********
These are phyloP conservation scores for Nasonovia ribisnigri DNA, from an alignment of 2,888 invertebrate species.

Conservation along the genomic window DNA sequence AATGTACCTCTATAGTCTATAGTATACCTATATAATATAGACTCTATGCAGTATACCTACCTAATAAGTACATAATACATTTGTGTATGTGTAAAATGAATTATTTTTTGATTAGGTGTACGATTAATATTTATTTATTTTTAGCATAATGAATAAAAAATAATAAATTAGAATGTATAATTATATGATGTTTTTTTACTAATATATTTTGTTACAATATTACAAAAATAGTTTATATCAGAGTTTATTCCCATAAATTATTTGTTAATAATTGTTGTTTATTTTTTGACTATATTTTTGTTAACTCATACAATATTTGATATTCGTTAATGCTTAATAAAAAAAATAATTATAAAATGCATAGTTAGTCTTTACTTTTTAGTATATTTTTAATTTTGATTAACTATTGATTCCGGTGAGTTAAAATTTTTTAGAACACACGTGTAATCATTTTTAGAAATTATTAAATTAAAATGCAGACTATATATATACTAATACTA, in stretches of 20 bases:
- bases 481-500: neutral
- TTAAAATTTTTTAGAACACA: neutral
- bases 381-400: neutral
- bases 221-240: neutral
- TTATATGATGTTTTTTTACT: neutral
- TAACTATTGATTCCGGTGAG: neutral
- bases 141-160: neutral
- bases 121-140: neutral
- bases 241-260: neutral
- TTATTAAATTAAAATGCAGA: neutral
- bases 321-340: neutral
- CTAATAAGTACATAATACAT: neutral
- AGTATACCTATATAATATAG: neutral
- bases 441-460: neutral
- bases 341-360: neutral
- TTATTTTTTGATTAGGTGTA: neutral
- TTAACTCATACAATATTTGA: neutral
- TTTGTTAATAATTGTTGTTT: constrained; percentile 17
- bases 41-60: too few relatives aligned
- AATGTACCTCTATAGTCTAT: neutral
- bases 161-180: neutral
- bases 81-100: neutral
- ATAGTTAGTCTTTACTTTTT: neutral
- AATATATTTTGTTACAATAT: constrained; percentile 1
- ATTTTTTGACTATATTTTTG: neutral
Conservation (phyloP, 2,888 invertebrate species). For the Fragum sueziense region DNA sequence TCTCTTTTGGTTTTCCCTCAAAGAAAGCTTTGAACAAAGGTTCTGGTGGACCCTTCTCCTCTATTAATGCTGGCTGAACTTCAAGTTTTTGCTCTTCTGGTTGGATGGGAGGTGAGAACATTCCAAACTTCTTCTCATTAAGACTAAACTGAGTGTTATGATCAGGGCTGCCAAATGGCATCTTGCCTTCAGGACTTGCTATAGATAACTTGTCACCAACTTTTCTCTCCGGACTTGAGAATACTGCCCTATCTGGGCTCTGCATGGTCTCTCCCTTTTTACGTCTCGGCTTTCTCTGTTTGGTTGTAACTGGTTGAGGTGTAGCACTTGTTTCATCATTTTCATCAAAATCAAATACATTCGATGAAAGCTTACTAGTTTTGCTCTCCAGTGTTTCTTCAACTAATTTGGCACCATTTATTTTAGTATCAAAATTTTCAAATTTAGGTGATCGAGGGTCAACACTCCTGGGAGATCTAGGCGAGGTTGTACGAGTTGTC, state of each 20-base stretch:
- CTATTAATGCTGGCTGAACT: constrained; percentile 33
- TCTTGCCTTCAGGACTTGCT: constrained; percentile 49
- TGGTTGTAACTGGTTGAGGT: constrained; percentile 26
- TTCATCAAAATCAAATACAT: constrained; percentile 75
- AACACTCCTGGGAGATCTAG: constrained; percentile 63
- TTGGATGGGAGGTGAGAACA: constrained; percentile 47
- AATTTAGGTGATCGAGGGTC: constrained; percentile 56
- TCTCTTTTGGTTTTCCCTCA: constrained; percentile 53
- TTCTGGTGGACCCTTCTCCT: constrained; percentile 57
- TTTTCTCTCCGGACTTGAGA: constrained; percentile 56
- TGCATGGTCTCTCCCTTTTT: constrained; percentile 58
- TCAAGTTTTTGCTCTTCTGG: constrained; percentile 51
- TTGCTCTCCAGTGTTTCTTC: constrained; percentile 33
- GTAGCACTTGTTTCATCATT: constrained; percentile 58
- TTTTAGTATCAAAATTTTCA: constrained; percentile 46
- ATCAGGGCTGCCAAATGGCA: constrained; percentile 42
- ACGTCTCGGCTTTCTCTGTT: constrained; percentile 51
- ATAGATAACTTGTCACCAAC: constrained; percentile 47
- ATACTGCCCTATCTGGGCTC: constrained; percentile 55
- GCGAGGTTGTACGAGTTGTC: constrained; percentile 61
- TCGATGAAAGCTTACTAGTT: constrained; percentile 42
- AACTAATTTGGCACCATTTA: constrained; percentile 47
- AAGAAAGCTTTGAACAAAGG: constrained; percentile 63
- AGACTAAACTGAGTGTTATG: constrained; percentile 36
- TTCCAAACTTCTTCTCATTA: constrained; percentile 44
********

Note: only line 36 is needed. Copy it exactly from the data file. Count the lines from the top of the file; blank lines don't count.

- TCTCTTTTGGTTTTCCCTCA: constrained; percentile 53